The measures announced so far have not targeted Russia’s lucrative energy sector or the country’s access to the SWIFT payments system, both of which would impose severe costs on Moscow but at the risk of high collateral damage in the form of skyrocketing oil and gas prices. Europe is especially dependent on Russian natural gas, which makes up 41 percent of the continent’s supply.
Xu said he expected Beijing and Moscow to boost cooperation on ways to reduce their exposure to international financial system.
“They also talked about creating mechanisms, which are some kind of framework beside SWIFT to deal with sanctions,” he said. “But there’s so far no clear progress in establishing such a mechanism. Obviously, it’s not an easy job.”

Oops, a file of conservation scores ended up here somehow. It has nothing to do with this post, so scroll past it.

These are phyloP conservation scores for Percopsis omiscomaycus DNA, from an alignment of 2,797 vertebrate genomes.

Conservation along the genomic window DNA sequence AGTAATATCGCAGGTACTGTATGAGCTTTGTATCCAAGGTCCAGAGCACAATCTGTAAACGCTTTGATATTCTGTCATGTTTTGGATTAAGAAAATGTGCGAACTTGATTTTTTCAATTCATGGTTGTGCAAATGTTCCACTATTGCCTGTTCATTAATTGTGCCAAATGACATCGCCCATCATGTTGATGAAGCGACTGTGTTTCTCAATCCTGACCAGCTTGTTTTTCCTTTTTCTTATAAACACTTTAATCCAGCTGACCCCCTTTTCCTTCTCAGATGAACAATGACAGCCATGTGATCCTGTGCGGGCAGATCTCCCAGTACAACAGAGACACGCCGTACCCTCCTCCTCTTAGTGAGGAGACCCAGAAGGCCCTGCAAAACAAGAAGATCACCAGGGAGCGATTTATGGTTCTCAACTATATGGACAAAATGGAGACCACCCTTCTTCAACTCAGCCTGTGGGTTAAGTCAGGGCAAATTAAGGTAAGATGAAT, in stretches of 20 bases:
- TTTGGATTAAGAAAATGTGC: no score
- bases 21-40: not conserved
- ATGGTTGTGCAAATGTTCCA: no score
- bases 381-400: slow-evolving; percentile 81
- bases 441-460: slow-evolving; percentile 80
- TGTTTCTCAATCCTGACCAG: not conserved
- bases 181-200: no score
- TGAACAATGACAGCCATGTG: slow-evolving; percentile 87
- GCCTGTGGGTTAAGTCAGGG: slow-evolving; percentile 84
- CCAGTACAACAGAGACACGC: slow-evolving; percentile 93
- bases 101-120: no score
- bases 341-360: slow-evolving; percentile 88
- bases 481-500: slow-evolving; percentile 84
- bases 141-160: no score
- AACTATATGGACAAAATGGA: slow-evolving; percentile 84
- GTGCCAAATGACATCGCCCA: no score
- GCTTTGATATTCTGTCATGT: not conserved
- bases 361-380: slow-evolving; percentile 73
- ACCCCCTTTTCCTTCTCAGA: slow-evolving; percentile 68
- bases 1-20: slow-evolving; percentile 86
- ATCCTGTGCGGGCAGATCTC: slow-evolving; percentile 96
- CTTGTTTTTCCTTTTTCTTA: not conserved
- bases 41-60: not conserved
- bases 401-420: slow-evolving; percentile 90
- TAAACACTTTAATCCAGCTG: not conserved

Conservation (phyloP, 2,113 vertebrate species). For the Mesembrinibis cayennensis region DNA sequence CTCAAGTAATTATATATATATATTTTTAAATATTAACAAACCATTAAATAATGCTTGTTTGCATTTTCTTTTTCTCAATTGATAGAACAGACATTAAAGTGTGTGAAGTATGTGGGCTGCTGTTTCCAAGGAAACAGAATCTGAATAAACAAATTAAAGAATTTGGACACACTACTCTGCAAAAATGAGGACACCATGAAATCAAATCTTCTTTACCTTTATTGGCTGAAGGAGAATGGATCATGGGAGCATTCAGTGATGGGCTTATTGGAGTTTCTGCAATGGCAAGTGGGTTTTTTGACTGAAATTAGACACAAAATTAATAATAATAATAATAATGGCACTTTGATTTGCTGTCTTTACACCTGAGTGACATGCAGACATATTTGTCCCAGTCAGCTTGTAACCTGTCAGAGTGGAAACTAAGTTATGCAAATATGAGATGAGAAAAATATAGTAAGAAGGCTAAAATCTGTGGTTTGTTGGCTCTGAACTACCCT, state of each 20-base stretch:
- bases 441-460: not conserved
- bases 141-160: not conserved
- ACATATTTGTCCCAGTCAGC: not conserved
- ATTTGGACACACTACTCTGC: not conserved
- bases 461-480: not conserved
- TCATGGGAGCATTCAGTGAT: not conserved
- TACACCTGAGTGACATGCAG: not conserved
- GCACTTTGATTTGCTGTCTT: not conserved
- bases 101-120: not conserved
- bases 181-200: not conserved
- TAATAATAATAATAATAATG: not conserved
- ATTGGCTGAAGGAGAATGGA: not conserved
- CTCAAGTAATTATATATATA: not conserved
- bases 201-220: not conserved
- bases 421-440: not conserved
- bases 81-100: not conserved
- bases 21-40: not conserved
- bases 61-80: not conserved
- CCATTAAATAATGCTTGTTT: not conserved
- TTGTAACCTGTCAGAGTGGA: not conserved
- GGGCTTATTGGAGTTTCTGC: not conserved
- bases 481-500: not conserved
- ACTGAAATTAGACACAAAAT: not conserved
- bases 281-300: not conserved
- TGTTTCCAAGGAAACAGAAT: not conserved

García Herrero said the sanctions announced so far were so minor that Beijing would see no reason to miss a “juicy” opportunity to thumb its nose at the West.
“They are just so limited, I don’t think China needs to even bypass them,” she said. “I don’t think China will bypass those sanctions, they will just find other ways to support Russia.”
“So far, I think, Biden and the West look very weak, the sanctions are limited.”
The cost of Beijing’s support, however, could rise dramatically if stronger measures were introduced down the track, García Herrero said.
“If we go full-in on sanctions, the cost is humongous for China,” she said.
“It’s very easy to get entangled in this situation for China unless they show restraint, which they are not because they think this is an easy goal, but it might not be so easy.”